The condition of one of them is said to be serious
MYSORE: The agitation against the proposed coal-based 1000 MW thermal power plant at Chamalapura took an ugly turn on Wednesday when the police resorted to lathi-charge in which three farmers were injured.
The injured have been shifted to a private hospital and the condition of one of the farmers is said to be serious. The activists led by the Association of Concerned and Informed Citizens of Mysore (ACICM) were supported by freedom fighter K.N. Seetharam Iyengar, former Minister M. Shivanna, Kannada activist P. Mallesh, advocate Arun Kumar, and ACICM convenor M. Lakshman.
The activists and farmers, were staging a rasta roko on outer ring road linked to Bangalore-Mysore Highway.
The situation took an ugly turn when the police prevented the activists from getting close to the highway.
They were in no mood to listen to the representatives of some non-governmental organisations who pointed out that they had secured police permission to stage a protest on the highway for 10 minutes.
However, the police turned down their request and got embroiled in an argument. Meanwhile, a few leaders squatted on the road to protest against the police highhandedness.
But the latter ordered that the activists, including Mr. Shivanna and Mr. Lakshmana, be taken into custody.
As they were bundled into a police van, other protestors blocked the vehicle and called for the immediate release of their leaders. But the police resorted to lathi-charge and chased them away.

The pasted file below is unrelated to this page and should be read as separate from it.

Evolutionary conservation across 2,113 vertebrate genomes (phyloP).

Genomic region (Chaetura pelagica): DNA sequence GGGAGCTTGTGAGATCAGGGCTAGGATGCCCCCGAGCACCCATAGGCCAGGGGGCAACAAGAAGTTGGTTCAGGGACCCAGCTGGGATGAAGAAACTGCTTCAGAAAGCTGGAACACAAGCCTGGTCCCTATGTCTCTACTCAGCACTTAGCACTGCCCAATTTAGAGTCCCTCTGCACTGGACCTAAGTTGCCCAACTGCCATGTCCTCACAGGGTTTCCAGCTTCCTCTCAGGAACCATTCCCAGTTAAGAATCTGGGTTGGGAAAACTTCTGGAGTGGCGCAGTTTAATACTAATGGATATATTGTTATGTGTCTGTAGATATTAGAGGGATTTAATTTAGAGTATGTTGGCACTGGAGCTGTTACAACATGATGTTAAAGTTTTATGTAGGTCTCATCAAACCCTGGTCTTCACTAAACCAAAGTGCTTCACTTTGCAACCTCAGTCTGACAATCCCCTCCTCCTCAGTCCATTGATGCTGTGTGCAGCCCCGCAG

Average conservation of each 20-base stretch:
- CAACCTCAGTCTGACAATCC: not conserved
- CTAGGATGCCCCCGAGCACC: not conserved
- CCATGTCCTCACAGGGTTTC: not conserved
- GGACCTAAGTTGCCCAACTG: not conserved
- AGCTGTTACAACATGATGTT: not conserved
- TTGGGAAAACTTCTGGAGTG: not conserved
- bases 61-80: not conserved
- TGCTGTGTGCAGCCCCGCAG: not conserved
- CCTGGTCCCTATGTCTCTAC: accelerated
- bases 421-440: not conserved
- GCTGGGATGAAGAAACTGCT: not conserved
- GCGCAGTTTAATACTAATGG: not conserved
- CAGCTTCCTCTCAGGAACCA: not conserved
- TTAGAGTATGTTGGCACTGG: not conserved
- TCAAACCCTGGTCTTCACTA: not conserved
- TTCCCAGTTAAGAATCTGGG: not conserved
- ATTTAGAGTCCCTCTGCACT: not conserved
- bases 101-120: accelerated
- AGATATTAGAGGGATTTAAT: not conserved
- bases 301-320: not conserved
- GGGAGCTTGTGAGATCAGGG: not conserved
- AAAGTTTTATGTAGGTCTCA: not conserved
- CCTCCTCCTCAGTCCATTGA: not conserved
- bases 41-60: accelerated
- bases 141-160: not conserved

A farmer, Raju, was injured and his condition is said to be serious.
Two more farmers, who were also injured in the incident, were taken to K.R. Hospital and later shifted to a private hospital. According to non-governmental organisations, the proposed power plant has social and environmental implications.
It requires 3,000 acres of land that will result in the eviction of a large number of people. More than 20,000 people will be directly affected.
Since the coal-based plant will be located a mere 35 km from Mysore, environmentalists have cautioned against the negative fallout of the project, including the problem associated with disposing of fly ash and acid rain, and the fear that the eco-system downstream of the Kabini, which flows close by, will be ruined owing to pollution. Despite opposition to the thermal power project, the Government has decided to form a special purpose vehicle to implement power projects.
Even the Environmental Impact Assessment, which is mandatory for such projects, is yet to be taken up.